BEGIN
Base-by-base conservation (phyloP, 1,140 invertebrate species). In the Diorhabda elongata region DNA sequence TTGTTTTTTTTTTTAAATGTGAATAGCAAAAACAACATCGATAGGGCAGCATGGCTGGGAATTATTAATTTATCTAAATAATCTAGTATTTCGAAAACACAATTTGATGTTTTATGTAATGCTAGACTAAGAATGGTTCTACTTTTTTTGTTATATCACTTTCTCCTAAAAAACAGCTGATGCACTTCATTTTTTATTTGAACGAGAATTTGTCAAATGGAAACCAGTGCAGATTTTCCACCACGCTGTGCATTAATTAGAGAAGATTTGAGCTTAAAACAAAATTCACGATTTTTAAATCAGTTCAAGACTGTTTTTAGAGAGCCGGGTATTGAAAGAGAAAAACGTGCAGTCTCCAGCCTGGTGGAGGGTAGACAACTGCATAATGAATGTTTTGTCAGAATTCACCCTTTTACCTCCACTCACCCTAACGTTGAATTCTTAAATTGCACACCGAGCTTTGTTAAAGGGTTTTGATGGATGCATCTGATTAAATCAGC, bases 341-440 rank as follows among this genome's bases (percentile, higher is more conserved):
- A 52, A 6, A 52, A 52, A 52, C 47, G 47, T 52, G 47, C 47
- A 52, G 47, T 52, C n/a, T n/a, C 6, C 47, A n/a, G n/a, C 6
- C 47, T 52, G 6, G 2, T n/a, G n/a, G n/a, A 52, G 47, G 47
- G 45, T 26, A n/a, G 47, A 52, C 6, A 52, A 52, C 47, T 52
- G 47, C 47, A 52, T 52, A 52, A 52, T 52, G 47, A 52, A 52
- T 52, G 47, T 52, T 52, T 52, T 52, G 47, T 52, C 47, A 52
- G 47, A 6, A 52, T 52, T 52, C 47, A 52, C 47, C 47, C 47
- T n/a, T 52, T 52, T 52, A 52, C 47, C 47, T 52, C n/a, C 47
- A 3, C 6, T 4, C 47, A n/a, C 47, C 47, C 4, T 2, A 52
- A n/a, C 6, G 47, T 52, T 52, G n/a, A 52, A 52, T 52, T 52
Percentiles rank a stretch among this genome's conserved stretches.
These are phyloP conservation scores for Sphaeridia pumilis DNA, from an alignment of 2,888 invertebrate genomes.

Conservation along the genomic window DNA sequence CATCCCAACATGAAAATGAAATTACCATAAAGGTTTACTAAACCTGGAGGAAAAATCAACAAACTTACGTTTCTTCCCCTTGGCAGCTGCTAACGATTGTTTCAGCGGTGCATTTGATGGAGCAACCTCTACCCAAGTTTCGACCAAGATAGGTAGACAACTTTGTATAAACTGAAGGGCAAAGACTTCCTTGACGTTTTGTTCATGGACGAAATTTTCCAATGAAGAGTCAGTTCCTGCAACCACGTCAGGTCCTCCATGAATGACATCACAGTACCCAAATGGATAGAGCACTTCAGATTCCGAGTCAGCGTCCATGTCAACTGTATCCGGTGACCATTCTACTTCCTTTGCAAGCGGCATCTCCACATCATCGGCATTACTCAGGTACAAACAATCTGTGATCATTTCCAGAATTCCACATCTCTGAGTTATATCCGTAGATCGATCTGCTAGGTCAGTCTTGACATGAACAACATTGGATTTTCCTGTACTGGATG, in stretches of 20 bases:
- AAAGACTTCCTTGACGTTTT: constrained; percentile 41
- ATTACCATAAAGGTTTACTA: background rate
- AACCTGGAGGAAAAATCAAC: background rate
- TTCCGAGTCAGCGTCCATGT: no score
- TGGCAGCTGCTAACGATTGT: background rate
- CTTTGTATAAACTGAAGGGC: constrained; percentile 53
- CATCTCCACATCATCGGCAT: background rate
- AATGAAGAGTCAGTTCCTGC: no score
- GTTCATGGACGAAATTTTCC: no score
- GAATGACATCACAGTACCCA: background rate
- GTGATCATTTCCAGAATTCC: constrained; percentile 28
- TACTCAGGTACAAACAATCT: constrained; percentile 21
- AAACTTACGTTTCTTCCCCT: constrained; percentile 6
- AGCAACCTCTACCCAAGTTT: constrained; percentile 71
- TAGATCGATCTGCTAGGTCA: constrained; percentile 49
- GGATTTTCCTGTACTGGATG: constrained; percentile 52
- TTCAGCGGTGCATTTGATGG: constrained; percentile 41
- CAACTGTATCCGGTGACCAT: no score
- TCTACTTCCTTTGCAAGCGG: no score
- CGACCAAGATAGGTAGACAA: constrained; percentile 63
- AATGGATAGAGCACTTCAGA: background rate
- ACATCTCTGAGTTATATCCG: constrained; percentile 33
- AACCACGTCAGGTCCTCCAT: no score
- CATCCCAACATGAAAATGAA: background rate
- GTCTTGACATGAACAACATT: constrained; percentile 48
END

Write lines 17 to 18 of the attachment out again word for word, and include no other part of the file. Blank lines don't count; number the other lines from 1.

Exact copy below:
- AACCTGGAGGAAAAATCAAC: background rate
- TTCCGAGTCAGCGTCCATGT: no score